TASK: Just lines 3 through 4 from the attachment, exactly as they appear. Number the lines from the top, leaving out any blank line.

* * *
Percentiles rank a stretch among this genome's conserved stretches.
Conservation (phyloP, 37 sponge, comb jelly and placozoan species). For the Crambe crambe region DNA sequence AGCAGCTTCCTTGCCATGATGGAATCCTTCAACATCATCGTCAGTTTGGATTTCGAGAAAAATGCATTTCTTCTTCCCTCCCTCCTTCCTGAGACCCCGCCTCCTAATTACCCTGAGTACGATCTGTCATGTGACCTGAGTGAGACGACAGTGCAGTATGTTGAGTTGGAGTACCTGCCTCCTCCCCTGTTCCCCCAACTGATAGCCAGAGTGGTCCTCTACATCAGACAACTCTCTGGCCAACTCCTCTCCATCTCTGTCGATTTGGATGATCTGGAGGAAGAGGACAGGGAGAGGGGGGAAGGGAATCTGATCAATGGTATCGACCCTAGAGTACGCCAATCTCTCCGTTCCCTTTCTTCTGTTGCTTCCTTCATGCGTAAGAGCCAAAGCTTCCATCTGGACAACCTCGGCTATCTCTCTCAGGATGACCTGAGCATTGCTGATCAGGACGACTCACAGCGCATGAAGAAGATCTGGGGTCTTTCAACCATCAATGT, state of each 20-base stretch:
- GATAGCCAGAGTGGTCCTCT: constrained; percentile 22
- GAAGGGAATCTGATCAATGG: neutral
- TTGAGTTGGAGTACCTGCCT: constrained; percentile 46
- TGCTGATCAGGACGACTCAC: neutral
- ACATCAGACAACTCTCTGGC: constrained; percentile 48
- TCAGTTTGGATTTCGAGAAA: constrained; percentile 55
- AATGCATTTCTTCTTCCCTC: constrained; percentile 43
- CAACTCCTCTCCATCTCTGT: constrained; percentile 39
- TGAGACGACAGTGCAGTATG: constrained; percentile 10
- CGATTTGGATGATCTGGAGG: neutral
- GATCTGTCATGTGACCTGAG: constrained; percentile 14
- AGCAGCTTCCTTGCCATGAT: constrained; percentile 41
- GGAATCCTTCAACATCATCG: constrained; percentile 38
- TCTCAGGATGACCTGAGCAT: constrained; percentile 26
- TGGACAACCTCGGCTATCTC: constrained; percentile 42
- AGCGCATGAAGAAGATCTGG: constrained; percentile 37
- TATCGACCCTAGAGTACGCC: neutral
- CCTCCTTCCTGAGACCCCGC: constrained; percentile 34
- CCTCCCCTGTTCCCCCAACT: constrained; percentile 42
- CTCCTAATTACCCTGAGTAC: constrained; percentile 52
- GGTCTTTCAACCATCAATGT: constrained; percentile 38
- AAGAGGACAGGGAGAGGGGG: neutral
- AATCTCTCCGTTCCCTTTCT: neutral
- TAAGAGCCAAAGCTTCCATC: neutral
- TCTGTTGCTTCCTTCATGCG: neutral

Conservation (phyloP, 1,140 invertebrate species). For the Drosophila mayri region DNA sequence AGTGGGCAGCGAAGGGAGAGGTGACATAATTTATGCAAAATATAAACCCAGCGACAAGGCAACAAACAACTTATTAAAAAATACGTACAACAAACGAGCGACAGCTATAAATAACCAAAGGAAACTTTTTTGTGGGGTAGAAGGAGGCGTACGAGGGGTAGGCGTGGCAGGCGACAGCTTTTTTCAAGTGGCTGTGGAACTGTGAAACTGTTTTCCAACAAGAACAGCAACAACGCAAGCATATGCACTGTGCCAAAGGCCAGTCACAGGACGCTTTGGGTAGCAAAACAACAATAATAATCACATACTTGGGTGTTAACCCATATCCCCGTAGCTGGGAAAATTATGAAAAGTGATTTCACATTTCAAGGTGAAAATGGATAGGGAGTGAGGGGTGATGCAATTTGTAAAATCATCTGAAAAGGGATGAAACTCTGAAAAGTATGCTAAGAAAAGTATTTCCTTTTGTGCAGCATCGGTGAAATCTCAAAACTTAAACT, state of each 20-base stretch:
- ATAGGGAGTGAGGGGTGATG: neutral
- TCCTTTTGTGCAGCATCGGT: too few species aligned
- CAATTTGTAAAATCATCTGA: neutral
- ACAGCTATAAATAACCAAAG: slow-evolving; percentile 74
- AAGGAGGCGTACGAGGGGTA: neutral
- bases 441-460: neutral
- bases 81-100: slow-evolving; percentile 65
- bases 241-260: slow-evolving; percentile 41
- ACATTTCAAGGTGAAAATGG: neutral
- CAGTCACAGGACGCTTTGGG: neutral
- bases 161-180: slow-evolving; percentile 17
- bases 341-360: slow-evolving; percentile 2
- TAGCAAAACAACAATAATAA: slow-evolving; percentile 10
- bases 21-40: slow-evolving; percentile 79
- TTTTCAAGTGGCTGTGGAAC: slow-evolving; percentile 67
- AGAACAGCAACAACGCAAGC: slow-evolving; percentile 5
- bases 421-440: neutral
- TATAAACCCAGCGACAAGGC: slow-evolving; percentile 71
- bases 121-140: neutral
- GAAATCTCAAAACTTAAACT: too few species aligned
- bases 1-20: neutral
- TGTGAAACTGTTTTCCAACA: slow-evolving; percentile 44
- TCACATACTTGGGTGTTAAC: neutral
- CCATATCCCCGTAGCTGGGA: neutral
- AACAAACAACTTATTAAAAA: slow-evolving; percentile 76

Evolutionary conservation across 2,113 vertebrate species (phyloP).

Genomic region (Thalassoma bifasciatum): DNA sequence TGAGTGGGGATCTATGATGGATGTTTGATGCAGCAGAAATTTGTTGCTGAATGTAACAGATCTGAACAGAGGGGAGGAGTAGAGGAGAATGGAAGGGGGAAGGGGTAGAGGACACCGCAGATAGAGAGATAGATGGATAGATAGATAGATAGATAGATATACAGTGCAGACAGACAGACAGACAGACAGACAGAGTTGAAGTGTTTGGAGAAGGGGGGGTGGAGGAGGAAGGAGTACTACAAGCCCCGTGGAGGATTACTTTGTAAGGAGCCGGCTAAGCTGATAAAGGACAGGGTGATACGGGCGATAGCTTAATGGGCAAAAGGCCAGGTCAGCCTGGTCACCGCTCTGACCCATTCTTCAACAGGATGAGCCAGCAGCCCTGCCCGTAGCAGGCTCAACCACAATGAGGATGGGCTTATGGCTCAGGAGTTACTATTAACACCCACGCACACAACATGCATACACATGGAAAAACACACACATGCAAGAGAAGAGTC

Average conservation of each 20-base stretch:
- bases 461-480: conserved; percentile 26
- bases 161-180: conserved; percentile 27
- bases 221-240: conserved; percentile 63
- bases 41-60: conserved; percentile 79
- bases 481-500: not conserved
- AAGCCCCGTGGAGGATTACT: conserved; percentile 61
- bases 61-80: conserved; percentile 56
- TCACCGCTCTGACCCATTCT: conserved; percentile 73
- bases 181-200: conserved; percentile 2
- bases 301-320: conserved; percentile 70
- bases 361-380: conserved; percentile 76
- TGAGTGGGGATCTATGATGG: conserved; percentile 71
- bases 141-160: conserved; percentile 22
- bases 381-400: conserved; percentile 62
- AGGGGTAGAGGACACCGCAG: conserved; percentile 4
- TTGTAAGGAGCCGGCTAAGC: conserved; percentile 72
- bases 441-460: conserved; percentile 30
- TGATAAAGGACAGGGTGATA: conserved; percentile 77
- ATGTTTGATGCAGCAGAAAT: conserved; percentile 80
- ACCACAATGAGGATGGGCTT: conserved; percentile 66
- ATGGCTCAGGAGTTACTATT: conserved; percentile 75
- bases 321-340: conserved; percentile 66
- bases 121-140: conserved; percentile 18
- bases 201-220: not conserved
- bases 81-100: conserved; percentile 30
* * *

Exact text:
- GATAGCCAGAGTGGTCCTCT: constrained; percentile 22
- GAAGGGAATCTGATCAATGG: neutral